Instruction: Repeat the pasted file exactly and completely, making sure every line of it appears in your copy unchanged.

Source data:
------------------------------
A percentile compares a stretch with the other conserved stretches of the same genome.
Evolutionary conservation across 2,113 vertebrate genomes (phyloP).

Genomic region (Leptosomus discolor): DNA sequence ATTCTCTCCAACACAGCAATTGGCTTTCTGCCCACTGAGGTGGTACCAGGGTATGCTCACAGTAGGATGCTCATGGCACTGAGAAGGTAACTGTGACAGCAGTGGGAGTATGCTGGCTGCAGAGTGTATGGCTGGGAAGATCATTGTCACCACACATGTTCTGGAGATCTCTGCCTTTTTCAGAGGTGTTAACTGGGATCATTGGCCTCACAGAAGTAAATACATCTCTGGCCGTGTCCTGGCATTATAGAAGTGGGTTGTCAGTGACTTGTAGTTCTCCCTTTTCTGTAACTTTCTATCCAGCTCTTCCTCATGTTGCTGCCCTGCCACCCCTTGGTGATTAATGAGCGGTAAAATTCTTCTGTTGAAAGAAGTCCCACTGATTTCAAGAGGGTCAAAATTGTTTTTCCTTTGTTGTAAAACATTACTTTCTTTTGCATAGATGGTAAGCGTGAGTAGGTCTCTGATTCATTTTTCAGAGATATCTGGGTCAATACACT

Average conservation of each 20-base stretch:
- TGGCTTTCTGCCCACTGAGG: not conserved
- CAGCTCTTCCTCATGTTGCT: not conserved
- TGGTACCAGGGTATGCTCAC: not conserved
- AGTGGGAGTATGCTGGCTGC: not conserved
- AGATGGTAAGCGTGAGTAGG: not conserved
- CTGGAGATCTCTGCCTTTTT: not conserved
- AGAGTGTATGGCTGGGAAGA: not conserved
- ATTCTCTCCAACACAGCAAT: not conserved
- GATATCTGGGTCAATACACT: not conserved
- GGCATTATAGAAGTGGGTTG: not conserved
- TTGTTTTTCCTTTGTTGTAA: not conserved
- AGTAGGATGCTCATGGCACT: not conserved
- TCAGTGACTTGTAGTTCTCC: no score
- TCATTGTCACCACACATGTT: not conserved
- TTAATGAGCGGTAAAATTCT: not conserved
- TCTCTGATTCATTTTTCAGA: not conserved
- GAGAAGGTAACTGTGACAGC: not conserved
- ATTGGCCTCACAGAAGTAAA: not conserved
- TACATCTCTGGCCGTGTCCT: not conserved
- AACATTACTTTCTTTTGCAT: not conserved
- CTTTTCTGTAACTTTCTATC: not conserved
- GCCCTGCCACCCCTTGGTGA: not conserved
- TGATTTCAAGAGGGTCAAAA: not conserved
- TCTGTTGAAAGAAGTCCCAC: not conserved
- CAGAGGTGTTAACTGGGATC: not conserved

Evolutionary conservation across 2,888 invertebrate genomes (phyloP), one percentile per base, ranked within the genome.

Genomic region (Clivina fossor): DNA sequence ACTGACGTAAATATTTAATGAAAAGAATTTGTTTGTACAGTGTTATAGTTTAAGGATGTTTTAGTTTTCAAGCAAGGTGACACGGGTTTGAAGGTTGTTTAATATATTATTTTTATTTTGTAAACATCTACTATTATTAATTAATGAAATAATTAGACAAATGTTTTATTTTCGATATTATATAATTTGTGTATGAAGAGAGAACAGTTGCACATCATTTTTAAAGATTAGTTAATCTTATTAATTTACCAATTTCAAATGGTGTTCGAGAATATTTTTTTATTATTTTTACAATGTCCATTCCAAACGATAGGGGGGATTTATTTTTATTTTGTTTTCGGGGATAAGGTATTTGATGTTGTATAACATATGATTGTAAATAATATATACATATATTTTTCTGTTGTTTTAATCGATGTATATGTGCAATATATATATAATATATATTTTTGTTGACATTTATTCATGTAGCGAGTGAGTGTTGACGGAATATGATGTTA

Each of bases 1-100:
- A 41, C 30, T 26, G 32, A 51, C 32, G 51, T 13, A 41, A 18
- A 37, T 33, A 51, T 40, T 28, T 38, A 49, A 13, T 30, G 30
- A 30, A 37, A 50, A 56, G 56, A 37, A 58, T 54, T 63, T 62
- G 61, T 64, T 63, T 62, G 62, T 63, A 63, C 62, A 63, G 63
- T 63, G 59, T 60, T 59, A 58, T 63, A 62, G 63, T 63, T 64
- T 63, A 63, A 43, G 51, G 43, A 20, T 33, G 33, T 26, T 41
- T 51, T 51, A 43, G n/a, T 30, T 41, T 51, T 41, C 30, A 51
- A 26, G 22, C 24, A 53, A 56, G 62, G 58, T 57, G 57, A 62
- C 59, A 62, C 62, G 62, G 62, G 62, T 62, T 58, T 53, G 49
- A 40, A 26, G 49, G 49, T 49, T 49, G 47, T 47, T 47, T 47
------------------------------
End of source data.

A percentile compares a stretch with the other conserved stretches of the same genome.
Evolutionary conservation across 2,113 vertebrate genomes (phyloP).

Genomic region (Leptosomus discolor): DNA sequence ATTCTCTCCAACACAGCAATTGGCTTTCTGCCCACTGAGGTGGTACCAGGGTATGCTCACAGTAGGATGCTCATGGCACTGAGAAGGTAACTGTGACAGCAGTGGGAGTATGCTGGCTGCAGAGTGTATGGCTGGGAAGATCATTGTCACCACACATGTTCTGGAGATCTCTGCCTTTTTCAGAGGTGTTAACTGGGATCATTGGCCTCACAGAAGTAAATACATCTCTGGCCGTGTCCTGGCATTATAGAAGTGGGTTGTCAGTGACTTGTAGTTCTCCCTTTTCTGTAACTTTCTATCCAGCTCTTCCTCATGTTGCTGCCCTGCCACCCCTTGGTGATTAATGAGCGGTAAAATTCTTCTGTTGAAAGAAGTCCCACTGATTTCAAGAGGGTCAAAATTGTTTTTCCTTTGTTGTAAAACATTACTTTCTTTTGCATAGATGGTAAGCGTGAGTAGGTCTCTGATTCATTTTTCAGAGATATCTGGGTCAATACACT

Average conservation of each 20-base stretch:
- TGGCTTTCTGCCCACTGAGG: not conserved
- CAGCTCTTCCTCATGTTGCT: not conserved
- TGGTACCAGGGTATGCTCAC: not conserved
- AGTGGGAGTATGCTGGCTGC: not conserved
- AGATGGTAAGCGTGAGTAGG: not conserved
- CTGGAGATCTCTGCCTTTTT: not conserved
- AGAGTGTATGGCTGGGAAGA: not conserved
- ATTCTCTCCAACACAGCAAT: not conserved
- GATATCTGGGTCAATACACT: not conserved
- GGCATTATAGAAGTGGGTTG: not conserved
- TTGTTTTTCCTTTGTTGTAA: not conserved
- AGTAGGATGCTCATGGCACT: not conserved
- TCAGTGACTTGTAGTTCTCC: no score
- TCATTGTCACCACACATGTT: not conserved
- TTAATGAGCGGTAAAATTCT: not conserved
- TCTCTGATTCATTTTTCAGA: not conserved
- GAGAAGGTAACTGTGACAGC: not conserved
- ATTGGCCTCACAGAAGTAAA: not conserved
- TACATCTCTGGCCGTGTCCT: not conserved
- AACATTACTTTCTTTTGCAT: not conserved
- CTTTTCTGTAACTTTCTATC: not conserved
- GCCCTGCCACCCCTTGGTGA: not conserved
- TGATTTCAAGAGGGTCAAAA: not conserved
- TCTGTTGAAAGAAGTCCCAC: not conserved
- CAGAGGTGTTAACTGGGATC: not conserved

Evolutionary conservation across 2,888 invertebrate genomes (phyloP), one percentile per base, ranked within the genome.

Genomic region (Clivina fossor): DNA sequence ACTGACGTAAATATTTAATGAAAAGAATTTGTTTGTACAGTGTTATAGTTTAAGGATGTTTTAGTTTTCAAGCAAGGTGACACGGGTTTGAAGGTTGTTTAATATATTATTTTTATTTTGTAAACATCTACTATTATTAATTAATGAAATAATTAGACAAATGTTTTATTTTCGATATTATATAATTTGTGTATGAAGAGAGAACAGTTGCACATCATTTTTAAAGATTAGTTAATCTTATTAATTTACCAATTTCAAATGGTGTTCGAGAATATTTTTTTATTATTTTTACAATGTCCATTCCAAACGATAGGGGGGATTTATTTTTATTTTGTTTTCGGGGATAAGGTATTTGATGTTGTATAACATATGATTGTAAATAATATATACATATATTTTTCTGTTGTTTTAATCGATGTATATGTGCAATATATATATAATATATATTTTTGTTGACATTTATTCATGTAGCGAGTGAGTGTTGACGGAATATGATGTTA

Each of bases 1-100:
- A 41, C 30, T 26, G 32, A 51, C 32, G 51, T 13, A 41, A 18
- A 37, T 33, A 51, T 40, T 28, T 38, A 49, A 13, T 30, G 30
- A 30, A 37, A 50, A 56, G 56, A 37, A 58, T 54, T 63, T 62
- G 61, T 64, T 63, T 62, G 62, T 63, A 63, C 62, A 63, G 63
- T 63, G 59, T 60, T 59, A 58, T 63, A 62, G 63, T 63, T 64
- T 63, A 63, A 43, G 51, G 43, A 20, T 33, G 33, T 26, T 41
- T 51, T 51, A 43, G n/a, T 30, T 41, T 51, T 41, C 30, A 51
- A 26, G 22, C 24, A 53, A 56, G 62, G 58, T 57, G 57, A 62
- C 59, A 62, C 62, G 62, G 62, G 62, T 62, T 58, T 53, G 49
- A 40, A 26, G 49, G 49, T 49, T 49, G 47, T 47, T 47, T 47